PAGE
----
A mile to one side of this church lies the farm where my uncle, my mother and their 10 brothers and sisters were born and brought up. A mile to the other is the farm where my uncle spent most of his working life.
Farming neighbours, many of whom had been at school 70 years ago with my uncle, crammed into the church in their dun-coloured overcoats.
I had never seen them without hats before. The familiar tweed caps that rode with them on their tractors, accompanied them to the Tuesday markets, saw them through their Saturday nights at the pub, had disappeared. The bare heads came as a shock.
In this same church, my uncle and all his brothers and sisters had been baptised. My mother had been married here more than 50 years ago. So had several others among the dwindling band of aunts, now perched insubstantially in the front pews of the tiny building.
The young priest, newly arrived in the parish, did not attempt a peroration. We sang 'Fight the Good Fight', with the good Welsh tenors nursing the last notes of each verse, reluctant to let them go. A cousin read two poems from my uncle's favourite book, Poets of the Landscape. At the end of the service, his grandsons, farmers too, carried his coffin out of the church on their shoulders, swaying steadily over the uneven ground to the grave.
The earth here is the same red earth that runs through all this border country into Herefordshire where my grandmother was born. Heaped by the grave, it made the only slash of colour in the muffled, blanketed land scape. Slowly, we filed past it, scooping up fragments of the frozen earth to drop on to the coffin.
What comforted me at this funeral was its inevitability. There was no question about where and how my uncle should be buried. His belonging to this place, leading his life inextricably entwined with this particular landscape, lent a positive sense of fitness to his funeral. The life led unequivocally to the death, the burial in this familiar place. The earth that surrounded him during his life subsumed him in his death.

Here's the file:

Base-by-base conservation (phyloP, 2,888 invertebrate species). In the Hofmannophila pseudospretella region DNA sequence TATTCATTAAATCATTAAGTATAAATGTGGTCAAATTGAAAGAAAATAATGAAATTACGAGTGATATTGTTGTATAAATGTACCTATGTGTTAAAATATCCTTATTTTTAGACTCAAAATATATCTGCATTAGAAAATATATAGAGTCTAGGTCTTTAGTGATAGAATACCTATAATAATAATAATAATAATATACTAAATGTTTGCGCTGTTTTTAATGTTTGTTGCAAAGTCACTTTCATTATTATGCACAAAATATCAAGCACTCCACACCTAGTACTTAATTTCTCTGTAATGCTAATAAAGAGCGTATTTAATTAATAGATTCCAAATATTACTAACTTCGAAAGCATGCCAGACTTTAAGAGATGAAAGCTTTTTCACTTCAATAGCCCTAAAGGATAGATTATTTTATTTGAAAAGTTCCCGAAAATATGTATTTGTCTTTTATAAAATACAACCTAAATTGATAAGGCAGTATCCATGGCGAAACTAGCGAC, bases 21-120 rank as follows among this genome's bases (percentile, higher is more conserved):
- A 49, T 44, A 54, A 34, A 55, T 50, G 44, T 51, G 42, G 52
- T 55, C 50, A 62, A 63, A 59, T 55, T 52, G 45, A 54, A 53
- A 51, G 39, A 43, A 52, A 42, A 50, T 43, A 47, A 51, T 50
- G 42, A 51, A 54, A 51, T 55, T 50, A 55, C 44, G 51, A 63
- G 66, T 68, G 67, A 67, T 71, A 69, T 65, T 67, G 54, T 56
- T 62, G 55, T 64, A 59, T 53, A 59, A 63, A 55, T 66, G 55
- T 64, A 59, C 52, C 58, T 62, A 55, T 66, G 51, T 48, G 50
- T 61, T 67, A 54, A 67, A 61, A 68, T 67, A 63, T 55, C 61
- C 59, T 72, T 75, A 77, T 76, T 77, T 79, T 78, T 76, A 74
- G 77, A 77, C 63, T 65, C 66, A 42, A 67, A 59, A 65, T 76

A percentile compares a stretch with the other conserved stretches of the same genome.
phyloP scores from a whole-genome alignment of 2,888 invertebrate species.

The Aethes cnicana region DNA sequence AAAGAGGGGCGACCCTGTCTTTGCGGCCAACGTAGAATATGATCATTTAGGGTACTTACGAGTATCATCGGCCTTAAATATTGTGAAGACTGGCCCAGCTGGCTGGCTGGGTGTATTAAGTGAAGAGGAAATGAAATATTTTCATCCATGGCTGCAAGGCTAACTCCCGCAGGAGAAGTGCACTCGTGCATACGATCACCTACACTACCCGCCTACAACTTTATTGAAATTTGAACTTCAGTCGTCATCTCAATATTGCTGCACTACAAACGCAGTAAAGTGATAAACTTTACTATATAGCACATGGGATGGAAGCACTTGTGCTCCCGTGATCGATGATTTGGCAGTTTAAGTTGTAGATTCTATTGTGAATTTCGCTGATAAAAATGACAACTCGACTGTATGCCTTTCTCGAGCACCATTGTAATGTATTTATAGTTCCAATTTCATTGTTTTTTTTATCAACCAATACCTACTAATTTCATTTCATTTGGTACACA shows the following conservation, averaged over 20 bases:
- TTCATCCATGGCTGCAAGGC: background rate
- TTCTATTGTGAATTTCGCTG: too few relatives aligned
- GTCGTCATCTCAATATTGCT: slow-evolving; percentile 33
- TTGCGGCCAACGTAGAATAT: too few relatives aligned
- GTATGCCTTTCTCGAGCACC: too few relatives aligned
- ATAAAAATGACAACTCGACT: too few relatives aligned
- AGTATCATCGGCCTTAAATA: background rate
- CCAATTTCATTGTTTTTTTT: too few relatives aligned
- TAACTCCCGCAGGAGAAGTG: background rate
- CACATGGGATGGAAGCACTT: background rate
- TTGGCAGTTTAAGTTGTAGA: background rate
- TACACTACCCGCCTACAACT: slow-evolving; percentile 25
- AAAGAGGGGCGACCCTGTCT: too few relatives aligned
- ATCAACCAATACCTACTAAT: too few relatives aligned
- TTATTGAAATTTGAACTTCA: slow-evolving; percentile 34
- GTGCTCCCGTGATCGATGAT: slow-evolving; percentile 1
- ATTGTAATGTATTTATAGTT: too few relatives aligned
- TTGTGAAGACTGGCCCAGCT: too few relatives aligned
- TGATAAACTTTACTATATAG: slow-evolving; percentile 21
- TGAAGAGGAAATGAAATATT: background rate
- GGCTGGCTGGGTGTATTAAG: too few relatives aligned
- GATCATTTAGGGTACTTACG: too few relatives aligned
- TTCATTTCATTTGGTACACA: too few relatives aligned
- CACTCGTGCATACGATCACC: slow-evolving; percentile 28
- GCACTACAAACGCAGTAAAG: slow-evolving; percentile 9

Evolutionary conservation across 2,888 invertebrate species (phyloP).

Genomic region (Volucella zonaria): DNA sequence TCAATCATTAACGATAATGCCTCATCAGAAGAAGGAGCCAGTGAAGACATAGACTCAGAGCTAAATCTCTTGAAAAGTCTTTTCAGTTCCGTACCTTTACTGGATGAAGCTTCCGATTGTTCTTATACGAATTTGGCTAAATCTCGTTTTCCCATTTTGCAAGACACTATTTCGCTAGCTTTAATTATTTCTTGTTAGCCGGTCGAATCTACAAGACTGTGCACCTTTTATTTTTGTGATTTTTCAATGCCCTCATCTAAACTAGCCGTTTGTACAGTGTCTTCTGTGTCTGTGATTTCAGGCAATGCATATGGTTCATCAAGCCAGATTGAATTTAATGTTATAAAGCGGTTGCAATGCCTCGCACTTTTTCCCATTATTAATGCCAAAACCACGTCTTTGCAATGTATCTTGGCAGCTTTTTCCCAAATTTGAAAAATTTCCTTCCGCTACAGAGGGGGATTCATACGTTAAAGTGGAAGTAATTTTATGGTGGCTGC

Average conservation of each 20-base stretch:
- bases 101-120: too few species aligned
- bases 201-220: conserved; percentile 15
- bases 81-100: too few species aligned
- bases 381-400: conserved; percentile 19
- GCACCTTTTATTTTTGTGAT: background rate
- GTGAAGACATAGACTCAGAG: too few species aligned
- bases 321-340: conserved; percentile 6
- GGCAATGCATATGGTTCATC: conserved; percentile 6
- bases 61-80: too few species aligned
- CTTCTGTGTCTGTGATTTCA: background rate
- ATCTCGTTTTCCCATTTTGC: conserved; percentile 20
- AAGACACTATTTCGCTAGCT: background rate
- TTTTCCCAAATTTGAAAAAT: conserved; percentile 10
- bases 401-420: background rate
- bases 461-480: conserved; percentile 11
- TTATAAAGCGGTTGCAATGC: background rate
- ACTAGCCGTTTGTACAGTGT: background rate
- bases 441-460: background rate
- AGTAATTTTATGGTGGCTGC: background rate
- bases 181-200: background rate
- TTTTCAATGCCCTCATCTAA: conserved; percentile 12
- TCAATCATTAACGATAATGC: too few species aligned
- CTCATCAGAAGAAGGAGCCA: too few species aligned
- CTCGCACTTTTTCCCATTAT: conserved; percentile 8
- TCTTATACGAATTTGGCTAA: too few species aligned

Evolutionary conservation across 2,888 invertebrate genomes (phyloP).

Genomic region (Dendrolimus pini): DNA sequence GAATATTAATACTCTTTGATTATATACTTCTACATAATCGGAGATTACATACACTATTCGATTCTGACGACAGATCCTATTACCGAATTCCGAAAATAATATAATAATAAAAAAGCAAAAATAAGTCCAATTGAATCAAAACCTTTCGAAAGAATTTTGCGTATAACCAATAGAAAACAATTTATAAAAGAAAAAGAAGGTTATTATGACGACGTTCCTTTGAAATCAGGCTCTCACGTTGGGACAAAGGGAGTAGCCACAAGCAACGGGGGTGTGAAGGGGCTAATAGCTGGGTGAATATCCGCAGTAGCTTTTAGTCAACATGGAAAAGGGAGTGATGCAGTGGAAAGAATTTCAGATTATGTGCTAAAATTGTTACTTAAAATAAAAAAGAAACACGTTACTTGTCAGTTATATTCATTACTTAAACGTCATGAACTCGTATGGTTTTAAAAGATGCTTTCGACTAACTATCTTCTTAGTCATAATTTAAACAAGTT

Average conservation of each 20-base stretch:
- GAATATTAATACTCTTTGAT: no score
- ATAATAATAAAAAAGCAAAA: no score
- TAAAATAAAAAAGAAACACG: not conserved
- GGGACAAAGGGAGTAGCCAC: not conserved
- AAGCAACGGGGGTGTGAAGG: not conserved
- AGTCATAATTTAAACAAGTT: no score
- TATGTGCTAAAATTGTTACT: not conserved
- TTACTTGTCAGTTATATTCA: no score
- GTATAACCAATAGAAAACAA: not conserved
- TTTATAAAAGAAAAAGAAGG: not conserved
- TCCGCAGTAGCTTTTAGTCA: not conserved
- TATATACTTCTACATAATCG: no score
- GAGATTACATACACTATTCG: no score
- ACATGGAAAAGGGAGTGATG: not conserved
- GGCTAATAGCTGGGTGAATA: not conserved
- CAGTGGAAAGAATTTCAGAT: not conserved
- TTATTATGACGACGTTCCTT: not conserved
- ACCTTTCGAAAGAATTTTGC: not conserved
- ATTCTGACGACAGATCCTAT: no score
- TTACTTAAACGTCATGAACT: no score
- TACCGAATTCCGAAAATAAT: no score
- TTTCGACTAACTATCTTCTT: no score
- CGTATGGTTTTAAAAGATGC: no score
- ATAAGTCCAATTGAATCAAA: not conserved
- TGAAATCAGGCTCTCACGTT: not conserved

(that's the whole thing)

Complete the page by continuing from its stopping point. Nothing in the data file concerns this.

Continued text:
This sense of fitness, of inevitability, is perhaps easier to achieve in country areas than in towns. Easier, too, in my uncle's generation than my own. We are a more rootless lot. Education, claustrophobia, marriage, work, a sense of adventure, a desire for freedom drive us increasingly away from our origins. We drift through our lives, no longer identifying ourselves with any particular landscape. We lose sight of where we came from. The price of this freedom is deracination. Where does this leave us when we die?
In crematoriums, it seems. Many more people are cremated rather than buried. Like us, crematoriums lack any sense of place. They mirror our condition. You find them signposted on the outskirts of towns, along with council refuse tips and light industrial sites.
The interiors of crematoriums are light and bright, pale oak woodwork, mock-leather benches, exactly the same in Berkshire as in Blackpool. Velvet curtains, poised like the jaws of some predatory animal, hang either side of the coffin. This is a building that sees only death, never baptisms or weddings. In it, you are in limbo.
The place matters, however much you try to persuade yourself of the unimportance of the corporeal body. However, it is occasionally possible to shake off the miasma of the crematorium. This is why, at half past four one May morning 15 years ago, I was climbing over a dog and her new puppies to get to my brother's gun cupboard.
It was a month or so after my mother's funeral. Following the cremation her ashes had been locked in the gun cupboard while we decided what to do with them. The crematorium nearest our home was in a town she never went to. That mattered, perhaps to a disproportionate extent, and the experience had to be exorcised.
Carrying the ashes, still in the crematorium's black plastic bag, I walked on that early May morning up the lane towards the mountains where all my childhood was spent. I passed the small valley where my mother and I had enjoyed picnic teas. I passed the place where we picked wineberries every August. I crossed over the path that led to the globe flowers and the wild orchids that we made a pilgrimage to each spring.
Just here my dog, who was with me, put up a fox, and the two animals streamed liquidly around the foot of the mountain I was climbing, the fox's tawny back melting into the fox-coloured background of last year's bracken.
It was fully light by now, and sunny and windy. It took two hours to climb to the top of the mountain, a route I had taken a hundred times before, past the gully where once we found a dead sheep, past the place where we built a beacon for the Queen.
At the top, all the familiar landmarks were laid out clear - the Usk river shining in sinuous curves, the bold tent-shape of the Blorenge mountain silhouetted against the sky, Skirrid Fawr with its humped back, Skirrid Fach marking the boundary of my uncle's farm land - and here I cast my mother's ashes to the wind, which whirled them out over the glittering valley.
A sense of loss is not quickly resolved, but when you feel that the ending of a life has been celebrated in the most fitting way possible, this goes a long way towards easing your sadness.
Mark Lawson will return next week.Reuse content